Practical Aspects of Induced Exercise in Finfish Aquaculture

  • N. A. Herbert


Sustained optimal exercise can improve the productivity, quality and welfare of farmed fish but the benefits of exercise are currently not being gained by the aquaculture industry. This chapter will address the issue by providing information on what we currently know about (1) fish swimming behaviour in aquaculture, (2) the amenability of different species to exercise and (3) the range of factors that serve to modify the response of fish to exercise. This knowledge will hopefully provide a platform on which exercise can be applied, in addition to guidance on when exercise should be encouraged and when it should be avoided. A review of the current literature suggests that farmed fish are not swimming at optimal levels for the greatest gains in productivity. Practical steps for the introduction of exercise across the current range of intensive holding facilities (i.e., tanks and seacages) are therefore provided. Some of these techniques are already in existence while others are either developing or based on future research concepts. There are many challenges for the implementation of exercise in aquaculture but the future benefits to all involved (farmers-consumers) are well worth striving for.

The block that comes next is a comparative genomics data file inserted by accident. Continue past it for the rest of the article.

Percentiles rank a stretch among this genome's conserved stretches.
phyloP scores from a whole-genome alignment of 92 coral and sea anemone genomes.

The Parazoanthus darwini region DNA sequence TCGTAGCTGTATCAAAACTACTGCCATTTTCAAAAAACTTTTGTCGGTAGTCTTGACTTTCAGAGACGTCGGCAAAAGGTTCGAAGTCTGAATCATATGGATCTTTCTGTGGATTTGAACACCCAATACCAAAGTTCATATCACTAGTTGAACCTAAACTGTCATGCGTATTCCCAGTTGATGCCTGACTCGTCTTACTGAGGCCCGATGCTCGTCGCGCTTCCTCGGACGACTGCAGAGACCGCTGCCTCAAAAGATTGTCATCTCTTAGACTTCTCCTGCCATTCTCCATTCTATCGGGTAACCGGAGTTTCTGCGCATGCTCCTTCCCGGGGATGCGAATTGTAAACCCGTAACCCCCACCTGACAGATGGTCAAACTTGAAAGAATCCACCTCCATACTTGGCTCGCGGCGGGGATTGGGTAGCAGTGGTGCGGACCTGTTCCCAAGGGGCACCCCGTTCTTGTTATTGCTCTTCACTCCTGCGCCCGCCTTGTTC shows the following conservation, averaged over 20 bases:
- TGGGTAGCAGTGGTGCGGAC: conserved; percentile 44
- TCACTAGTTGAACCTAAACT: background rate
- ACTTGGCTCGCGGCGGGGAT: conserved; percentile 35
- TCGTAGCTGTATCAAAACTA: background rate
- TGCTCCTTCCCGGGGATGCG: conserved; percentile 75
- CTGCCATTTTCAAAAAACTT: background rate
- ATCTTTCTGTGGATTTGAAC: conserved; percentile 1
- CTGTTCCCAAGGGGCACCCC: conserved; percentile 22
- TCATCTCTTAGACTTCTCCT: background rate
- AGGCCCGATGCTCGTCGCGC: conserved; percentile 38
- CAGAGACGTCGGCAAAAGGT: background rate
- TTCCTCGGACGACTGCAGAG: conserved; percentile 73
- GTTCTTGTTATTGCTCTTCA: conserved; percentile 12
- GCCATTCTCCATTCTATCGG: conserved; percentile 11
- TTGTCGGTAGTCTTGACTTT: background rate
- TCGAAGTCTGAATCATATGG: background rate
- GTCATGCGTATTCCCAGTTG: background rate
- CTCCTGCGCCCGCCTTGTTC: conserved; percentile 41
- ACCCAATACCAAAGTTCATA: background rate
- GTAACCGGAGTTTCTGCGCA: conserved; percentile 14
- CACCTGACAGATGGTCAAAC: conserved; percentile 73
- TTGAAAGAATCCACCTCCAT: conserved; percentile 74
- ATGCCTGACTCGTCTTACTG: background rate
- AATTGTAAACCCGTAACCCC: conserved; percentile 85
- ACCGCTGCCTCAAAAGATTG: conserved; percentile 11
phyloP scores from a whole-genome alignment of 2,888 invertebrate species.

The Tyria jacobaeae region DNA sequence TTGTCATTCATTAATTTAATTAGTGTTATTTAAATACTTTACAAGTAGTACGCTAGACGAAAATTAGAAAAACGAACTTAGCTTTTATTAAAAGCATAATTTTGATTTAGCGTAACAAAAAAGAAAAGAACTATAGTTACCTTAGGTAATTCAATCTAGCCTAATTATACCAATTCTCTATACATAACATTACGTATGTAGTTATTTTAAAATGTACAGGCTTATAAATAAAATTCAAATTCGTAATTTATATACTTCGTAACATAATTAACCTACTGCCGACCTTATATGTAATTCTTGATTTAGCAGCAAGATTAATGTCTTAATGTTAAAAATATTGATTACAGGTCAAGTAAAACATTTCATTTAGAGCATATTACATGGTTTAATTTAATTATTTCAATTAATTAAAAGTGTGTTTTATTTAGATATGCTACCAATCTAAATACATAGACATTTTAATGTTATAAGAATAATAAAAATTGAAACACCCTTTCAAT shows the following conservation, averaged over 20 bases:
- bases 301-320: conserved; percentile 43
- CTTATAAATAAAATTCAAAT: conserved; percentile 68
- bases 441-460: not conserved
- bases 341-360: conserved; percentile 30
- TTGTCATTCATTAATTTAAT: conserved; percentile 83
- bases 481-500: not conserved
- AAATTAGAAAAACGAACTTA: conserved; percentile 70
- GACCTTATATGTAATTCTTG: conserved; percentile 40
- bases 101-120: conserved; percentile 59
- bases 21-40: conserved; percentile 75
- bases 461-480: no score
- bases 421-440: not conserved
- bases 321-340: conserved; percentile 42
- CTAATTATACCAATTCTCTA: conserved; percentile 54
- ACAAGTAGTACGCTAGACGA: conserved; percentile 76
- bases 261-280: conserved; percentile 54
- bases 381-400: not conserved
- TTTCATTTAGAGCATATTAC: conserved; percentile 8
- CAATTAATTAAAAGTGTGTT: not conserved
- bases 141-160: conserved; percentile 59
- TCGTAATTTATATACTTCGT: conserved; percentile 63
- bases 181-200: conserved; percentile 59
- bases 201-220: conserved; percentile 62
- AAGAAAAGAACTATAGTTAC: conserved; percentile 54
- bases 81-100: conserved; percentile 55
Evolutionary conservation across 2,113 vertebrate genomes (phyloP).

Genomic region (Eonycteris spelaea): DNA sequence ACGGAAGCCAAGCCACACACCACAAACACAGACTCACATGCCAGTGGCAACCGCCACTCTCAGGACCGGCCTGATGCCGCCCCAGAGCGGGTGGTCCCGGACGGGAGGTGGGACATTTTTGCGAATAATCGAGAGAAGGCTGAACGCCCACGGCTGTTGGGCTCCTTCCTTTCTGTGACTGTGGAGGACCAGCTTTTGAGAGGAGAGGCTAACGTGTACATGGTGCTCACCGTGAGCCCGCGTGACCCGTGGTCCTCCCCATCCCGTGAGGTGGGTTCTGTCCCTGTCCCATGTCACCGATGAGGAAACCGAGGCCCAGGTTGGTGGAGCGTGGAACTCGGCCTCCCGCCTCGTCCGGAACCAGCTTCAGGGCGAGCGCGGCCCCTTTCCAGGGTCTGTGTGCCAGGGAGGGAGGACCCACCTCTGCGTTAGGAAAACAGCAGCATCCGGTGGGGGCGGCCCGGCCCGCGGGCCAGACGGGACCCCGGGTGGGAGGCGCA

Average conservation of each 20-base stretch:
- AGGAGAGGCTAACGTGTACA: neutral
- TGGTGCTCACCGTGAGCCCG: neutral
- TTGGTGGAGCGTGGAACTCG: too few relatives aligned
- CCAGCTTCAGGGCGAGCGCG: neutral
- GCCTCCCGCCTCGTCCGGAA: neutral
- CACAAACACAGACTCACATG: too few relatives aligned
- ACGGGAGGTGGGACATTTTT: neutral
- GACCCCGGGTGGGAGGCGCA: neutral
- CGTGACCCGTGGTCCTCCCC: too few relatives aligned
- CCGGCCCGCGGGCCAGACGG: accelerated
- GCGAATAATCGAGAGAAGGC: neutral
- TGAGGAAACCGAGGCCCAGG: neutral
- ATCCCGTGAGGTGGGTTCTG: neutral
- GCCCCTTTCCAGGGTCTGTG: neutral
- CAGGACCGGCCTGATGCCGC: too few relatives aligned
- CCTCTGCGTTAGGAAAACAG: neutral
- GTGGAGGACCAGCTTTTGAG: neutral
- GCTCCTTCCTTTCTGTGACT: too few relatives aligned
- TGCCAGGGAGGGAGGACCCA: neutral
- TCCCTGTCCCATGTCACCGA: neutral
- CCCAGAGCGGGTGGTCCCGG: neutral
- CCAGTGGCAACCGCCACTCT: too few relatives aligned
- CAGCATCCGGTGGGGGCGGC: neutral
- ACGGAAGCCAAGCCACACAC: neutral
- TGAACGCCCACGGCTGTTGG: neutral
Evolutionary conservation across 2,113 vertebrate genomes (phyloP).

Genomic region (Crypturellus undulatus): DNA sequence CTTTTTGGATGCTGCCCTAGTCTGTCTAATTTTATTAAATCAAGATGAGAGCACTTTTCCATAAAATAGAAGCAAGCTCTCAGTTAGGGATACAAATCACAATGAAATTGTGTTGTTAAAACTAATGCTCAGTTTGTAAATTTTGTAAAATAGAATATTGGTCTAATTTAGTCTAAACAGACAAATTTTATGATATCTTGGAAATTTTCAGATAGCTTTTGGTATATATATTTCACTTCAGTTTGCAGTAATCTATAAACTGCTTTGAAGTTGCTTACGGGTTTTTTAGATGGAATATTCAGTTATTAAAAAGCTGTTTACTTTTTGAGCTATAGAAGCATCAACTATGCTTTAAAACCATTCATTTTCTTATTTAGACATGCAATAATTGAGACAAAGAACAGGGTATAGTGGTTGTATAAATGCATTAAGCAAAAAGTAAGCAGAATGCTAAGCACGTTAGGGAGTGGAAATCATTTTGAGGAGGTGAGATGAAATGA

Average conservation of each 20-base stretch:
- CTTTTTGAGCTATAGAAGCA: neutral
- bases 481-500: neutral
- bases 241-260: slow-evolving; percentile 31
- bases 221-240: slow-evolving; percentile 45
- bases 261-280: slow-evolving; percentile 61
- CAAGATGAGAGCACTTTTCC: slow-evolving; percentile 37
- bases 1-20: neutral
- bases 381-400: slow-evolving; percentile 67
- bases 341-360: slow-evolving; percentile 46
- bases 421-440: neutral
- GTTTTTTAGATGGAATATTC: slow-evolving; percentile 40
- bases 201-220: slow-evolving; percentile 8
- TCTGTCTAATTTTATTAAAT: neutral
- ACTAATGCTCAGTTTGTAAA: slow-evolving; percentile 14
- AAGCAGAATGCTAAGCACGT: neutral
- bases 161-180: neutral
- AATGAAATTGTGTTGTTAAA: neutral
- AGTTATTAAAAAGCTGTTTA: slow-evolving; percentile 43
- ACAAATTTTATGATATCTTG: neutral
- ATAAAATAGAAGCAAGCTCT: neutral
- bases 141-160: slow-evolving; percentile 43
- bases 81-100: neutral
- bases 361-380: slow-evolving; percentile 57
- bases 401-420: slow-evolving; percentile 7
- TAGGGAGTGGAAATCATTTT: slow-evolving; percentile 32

Atlantic Salmon Lateral Line Swimming Speed Swimming Behaviour Fish Swimming 
These keywords were added by machine and not by the authors. This process is experimental and the keywords may be updated as the learning algorithm improves.



The author wishes to thank Prof John Montgomery (University of Auckland) for providing comment on early versions of this chapter.


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© Springer-Verlag Berlin Heidelberg 2013

Authors and Affiliations

  1. 1.Leigh Marine LaboratoryUniversity of AucklandWarkworthNew Zealand

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